Canagliflozin (Cana) is an FDA-approved diabetes drug that protects against cardiovascular and kidney diseases. It also inhibits the sodium glucose transporter 2 by blocking renal reuptake and intestinal absorption of glucose. In the context of the mouse Interventions Testing Program, genetically heterogeneous mice were given chow containing Cana at 180 ppm at 7 months of age until their death. Cana extended median survival of male mice by 14%. Cana also increased by 9% the age for 90th percentile survival, with parallel effects seen at each of 3 test sites. Neither the distribution of inferred cause of death nor incidental pathology findings at end-of-life necropsies were altered by Cana. Moreover, although no life span benefits were seen in female mice, Cana led to lower fasting glucose and improved glucose tolerance in both sexes, diminishing fat mass in females only. Therefore, the life span benefit of Cana is likely to reflect blunting of peak glucose levels, because similar longevity effects are seen in male mice given acarbose, a diabetes drug that blocks glucose surges through a distinct mechanism, i.e., slowing breakdown of carbohydrate in the intestine. Interventions that control daily peak glucose levels deserve attention as possible preventive medicines to protect from a wide range of late-life neoplastic and degenerative diseases.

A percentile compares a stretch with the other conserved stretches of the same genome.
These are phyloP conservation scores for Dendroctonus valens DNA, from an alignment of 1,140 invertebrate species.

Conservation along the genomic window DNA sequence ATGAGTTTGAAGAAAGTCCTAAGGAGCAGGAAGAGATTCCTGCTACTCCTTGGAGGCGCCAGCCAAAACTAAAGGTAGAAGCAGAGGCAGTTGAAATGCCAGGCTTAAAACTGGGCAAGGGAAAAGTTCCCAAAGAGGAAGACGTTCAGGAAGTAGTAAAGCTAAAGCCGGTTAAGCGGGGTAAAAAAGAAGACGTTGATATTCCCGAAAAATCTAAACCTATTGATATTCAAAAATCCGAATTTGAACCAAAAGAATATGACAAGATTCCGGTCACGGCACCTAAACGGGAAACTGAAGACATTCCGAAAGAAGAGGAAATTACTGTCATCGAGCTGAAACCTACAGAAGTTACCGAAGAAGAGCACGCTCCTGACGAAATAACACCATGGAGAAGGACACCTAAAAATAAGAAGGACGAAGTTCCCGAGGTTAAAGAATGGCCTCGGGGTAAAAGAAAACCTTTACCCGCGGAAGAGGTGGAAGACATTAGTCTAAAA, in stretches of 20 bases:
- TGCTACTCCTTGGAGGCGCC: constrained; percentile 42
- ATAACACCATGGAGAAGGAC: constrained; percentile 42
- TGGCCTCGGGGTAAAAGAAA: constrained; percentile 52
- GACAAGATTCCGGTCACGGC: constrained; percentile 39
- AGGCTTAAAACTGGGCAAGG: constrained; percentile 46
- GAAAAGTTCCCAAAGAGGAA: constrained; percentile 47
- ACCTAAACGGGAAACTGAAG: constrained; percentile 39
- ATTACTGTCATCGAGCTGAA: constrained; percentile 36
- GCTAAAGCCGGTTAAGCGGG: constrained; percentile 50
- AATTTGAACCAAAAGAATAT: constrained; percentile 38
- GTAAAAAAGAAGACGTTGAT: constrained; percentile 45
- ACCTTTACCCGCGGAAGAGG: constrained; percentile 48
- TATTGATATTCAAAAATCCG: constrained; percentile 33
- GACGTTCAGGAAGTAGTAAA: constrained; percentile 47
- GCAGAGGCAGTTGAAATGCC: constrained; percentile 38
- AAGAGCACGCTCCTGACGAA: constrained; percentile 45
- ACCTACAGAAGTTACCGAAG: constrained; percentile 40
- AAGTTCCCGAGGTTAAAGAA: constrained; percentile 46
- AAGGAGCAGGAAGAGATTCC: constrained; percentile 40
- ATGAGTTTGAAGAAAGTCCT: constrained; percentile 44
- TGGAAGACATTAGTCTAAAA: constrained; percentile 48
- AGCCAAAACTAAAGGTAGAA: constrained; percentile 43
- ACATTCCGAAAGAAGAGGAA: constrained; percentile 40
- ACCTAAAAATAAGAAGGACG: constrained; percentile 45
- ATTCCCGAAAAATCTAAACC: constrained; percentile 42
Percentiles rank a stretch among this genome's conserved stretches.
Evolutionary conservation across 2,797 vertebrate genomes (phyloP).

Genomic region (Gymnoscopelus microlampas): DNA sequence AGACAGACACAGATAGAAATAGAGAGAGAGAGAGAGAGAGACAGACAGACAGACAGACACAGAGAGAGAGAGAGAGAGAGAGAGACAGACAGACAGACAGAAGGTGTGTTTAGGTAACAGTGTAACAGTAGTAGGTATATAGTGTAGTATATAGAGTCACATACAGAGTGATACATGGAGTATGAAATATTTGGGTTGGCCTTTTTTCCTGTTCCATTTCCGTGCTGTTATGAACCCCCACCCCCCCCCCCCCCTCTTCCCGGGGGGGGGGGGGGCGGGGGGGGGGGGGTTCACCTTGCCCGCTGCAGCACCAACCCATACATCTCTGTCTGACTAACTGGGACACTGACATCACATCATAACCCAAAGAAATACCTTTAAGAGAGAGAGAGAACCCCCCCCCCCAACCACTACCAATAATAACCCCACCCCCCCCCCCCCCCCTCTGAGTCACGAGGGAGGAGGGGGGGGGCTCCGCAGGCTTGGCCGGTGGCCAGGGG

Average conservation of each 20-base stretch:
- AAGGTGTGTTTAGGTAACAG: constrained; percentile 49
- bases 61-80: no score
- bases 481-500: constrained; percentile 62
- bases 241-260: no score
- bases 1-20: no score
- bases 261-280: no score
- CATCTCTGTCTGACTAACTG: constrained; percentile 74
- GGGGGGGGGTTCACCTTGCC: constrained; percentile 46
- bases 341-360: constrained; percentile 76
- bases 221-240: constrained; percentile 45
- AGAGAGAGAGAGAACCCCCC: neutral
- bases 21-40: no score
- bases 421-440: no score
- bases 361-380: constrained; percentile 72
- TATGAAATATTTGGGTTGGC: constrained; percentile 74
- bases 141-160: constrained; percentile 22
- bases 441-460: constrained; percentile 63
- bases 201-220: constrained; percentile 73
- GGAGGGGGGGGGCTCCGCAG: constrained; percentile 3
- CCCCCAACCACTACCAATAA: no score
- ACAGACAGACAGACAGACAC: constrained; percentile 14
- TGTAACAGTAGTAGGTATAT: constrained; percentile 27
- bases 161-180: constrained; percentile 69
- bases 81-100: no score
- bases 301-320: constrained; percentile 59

Richard A. Miller, David E. Harrison, David B. Allison, Molly Bogue, Lucas Debarba, Vivian Diaz, Elizabeth Fernandez, Andrzej Galecki, W. Timothy Garvey, Hashan Jayarathne, Navasuja Kumar, Martin A. Javors, Warren C. Ladiges, Francesca Macchiarini, James Nelson, Peter Reifsnyder, Nadia A. Rosenthal, Marianna Sadagurski, Adam B. Salmon, Daniel L. Smith Jr., Jessica M. Snyder, David B. Lombard, Randy Strong
Cana levels in plasma, brain, and kidney of 22-month-old mice exposed to Cana from 7 months of age.